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BuiltByNOF

COMANCHE TECH TALK

 

CHECKLIST SAVVY

By TC Johnson

With 35 years as an airline pilot and 25,000 hours in retract airplanes, I landed my Twin Comanche gear up.  NTSB and FAA called it an incident (by the way, if it had been a Beech, it would have been an accident don't you just love Comanche's?).  Even before that, I'd thought about checklists. 

I did a little work at the Pan Am flight academy years ago on the 707 and 747 training programs, and making check lists work was part of the safety program we constantly worked on. With the big iron, there are two pilots and we used a challenge and response check list for many things, and then we used a "scan" checklist for setting the cockpit up. With a proper scan check, the checklist itself merely confirmed the item was properly done ... a double check of sorts. 

Coming back into light planes, single pilot operation took some adjusting for me.  While taxiing out, reading checklists can cause greater problems than no checklist.  I find this true for other phases of flight also.  For instance, flying a nice clean, fast approach in a blizzard to minimums, when you break out, just calmly reach over and get the checklist and start reading?  I think not.  Even in two pilot cockpits, with division of duties, it was difficult at times.

So what's a pilot to do? Only fly on nice days where constant traffic scan isn't required and faithfully read every item on your 50 lines of checklist, or develop a plan?

Even though the Comanche is an advanced aircraft, with the same techniques
needed to successfully fly a King Air, developing a short checklist and combining that with a scan I believe will do the trick.  I currently fly not only my Twin Comanche, but Cessna 310's, 340's, and Navajo's, so here are my methods of trying to stay out of trouble:

When I haven't flown a particular bird in awhile (for me that's not much more than a week or so), I get the checklist out before starting and read all those items to get me in the air safely.  This refreshes me as to the differences on the airplanes, also.  Then I do my cockpit scan.  For me, this starts with (and I'll use the Comanche) what I call "stuff".  Stuff is the junk that clutters up my bird; charts and approach plates for the area I'll be in, oxygen mask and O2 available, sick sacks, fire extinguisher, Doug Killough's Manual on the airplane, flashlights ...  you know, stuff.  Now comes the flight setup: I start at the fuel selector(s), then up the gear area to the circuit breaker panel, and up the throttle quadrant. Then, to the bottom row left; master on ... switch positions to the right side.  Next, fuel and engine gauges, and across the radio stack. Radios are still off, but I make sure 1200 is set, as well as check the audio panel.  Then, back across to the left side, up to the whiskey compass and to the overhead panel, and trim set.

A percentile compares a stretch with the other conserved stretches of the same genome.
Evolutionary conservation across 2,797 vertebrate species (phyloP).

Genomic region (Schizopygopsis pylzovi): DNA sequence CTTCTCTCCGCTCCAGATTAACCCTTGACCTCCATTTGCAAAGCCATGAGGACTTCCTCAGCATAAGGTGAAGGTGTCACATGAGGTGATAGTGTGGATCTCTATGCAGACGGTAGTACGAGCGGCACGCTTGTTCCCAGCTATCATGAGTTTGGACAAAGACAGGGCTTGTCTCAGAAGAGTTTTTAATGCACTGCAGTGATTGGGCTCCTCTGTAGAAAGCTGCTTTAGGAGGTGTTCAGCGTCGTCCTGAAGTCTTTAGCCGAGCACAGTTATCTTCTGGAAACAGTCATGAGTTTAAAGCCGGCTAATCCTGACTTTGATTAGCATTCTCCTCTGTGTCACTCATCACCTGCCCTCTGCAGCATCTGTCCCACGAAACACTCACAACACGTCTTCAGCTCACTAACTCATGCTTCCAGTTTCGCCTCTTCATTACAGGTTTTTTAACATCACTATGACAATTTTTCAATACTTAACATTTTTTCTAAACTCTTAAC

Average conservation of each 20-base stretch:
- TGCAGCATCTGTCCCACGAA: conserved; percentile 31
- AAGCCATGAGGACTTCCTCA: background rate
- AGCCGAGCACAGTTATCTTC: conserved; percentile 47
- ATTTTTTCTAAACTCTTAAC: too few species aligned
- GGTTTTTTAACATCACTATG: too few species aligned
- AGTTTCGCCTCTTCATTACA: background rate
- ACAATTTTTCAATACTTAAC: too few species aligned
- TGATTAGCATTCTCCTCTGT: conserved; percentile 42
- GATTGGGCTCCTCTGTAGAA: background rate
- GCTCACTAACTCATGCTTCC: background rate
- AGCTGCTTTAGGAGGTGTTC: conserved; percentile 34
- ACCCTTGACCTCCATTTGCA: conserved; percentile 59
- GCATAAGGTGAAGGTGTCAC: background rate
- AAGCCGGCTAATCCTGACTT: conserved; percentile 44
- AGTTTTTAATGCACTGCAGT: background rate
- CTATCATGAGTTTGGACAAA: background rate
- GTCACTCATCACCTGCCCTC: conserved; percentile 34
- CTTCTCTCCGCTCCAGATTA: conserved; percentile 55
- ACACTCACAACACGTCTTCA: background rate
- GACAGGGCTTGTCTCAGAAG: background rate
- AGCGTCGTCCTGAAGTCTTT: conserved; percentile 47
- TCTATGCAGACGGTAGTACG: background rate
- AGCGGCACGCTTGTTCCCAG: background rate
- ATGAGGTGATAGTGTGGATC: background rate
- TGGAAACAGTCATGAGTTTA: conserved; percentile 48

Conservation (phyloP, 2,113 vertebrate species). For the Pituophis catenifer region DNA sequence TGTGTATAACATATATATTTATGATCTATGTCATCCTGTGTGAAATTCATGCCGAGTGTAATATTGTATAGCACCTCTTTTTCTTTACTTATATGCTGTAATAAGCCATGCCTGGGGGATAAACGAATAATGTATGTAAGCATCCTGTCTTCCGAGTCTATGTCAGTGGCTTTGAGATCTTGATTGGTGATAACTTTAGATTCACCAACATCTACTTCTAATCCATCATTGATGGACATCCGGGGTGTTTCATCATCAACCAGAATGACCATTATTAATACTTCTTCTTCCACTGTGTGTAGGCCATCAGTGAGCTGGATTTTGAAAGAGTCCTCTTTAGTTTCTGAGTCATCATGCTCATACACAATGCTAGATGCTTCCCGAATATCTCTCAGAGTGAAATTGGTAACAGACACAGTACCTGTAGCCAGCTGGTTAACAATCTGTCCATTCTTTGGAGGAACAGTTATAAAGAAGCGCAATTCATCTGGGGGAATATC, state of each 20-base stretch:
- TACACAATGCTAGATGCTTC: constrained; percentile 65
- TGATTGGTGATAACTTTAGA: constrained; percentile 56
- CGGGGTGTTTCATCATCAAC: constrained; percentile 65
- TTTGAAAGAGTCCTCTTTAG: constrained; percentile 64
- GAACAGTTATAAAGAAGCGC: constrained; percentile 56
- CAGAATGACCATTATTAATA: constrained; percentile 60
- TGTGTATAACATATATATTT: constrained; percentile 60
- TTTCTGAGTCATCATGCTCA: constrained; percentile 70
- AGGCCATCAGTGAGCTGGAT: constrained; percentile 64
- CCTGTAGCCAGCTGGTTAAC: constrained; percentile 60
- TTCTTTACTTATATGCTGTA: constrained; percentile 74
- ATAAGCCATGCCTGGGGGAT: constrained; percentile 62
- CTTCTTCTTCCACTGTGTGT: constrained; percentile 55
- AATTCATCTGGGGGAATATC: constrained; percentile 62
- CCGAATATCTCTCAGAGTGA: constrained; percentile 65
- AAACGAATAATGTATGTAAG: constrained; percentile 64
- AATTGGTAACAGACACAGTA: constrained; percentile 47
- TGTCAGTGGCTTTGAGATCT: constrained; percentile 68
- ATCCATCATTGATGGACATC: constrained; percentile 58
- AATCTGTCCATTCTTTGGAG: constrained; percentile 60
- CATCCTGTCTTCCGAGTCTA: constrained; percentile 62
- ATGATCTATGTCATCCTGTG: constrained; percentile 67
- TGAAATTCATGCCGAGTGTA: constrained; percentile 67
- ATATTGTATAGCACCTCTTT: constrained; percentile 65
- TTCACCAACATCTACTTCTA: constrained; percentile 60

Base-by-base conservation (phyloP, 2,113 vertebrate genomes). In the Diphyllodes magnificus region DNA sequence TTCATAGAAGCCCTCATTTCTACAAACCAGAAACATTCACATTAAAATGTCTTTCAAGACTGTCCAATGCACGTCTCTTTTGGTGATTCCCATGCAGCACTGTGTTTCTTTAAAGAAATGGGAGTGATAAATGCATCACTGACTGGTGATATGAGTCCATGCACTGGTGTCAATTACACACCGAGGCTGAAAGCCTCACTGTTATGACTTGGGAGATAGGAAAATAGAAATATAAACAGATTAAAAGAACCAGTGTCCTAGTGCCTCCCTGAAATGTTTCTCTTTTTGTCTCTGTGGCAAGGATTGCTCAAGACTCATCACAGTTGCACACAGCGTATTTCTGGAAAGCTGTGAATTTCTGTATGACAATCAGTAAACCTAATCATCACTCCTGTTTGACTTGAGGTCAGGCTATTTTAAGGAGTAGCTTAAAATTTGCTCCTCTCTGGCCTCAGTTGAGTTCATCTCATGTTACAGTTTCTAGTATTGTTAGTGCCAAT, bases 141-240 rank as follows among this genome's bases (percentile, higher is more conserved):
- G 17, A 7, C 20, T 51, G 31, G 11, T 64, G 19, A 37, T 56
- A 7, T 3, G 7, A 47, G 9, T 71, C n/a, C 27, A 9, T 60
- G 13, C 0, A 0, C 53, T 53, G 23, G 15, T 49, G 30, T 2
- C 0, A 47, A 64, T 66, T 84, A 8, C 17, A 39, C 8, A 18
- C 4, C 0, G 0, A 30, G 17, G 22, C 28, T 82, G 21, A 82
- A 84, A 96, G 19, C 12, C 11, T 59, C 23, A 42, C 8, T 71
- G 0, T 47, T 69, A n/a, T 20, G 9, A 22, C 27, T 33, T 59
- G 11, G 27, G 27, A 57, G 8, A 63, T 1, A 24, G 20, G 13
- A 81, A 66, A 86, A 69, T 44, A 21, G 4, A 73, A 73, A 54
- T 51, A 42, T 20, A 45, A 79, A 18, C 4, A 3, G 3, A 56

Now, start the engine(s), and the instrument scan right to left as before.  As
you scan; for instance, the voltmeter ... check it; this is the time to confirm systems like oil pressure, vacuum, and such ... it is all there in front of you.  OK?  Alright, turn on the avionics and set your radios and nav instruments.  It's really safe to do at this time; you aren't taxiing, so you can listen to the ATIS/ASOS, look at the wind sock, and start thinking about where you are going.  At this time, I set my HSI (or DG) to the magnetic compass and set my course or heading bug to the runway I plan to use.

Here we are on the taxiway. Devote almost all your attention to this task; I think this phase of "flight" is a marvelous opportunity to screw up.  Almost ready to take off now, did the run up once the needles are in the green, now for my scan checklist:  I use CIGARTIPP, yet there are other good ones out there.  Controls (free and clear, and set ... i.e.  takeoff flaps); Instruments (one more scan, and you know what you want to see); Gas (double check the wing caps, too); Altimeter (this means you have the weather right?); Run up (did that and all is well); Trim (again); Interior (passengers belted and briefed, door checked, and even though you made sure the radios are all set for the departure on the instrument check, look again and have your departure procedures handy for any changes); Prop(s) and that means the mixtures next to it are up there too; and, finally, Pumps on. If I haven't flown for awhile, I'll grab the long checklist and make sure that my scan check hasn't missed something.

Cleared for takeoff, and I don't have a good gouge for this ... maybe someone
out there has a neat one.  I think of the "final four".  Remember the heading set for the runway, it should match.  If it doesn't, get it sorted out, especially with multiple runways.  To the right, verify transponder on.  Now, down to the  levers and knobs: one last chance at the mixtures (here, in the high country we lean to taxi and there is a possibility of over leaning, so when the throttles are pushed up, you will know immediately), and lights (all the bright stuff you left off so as not to annoy your fellow pilots).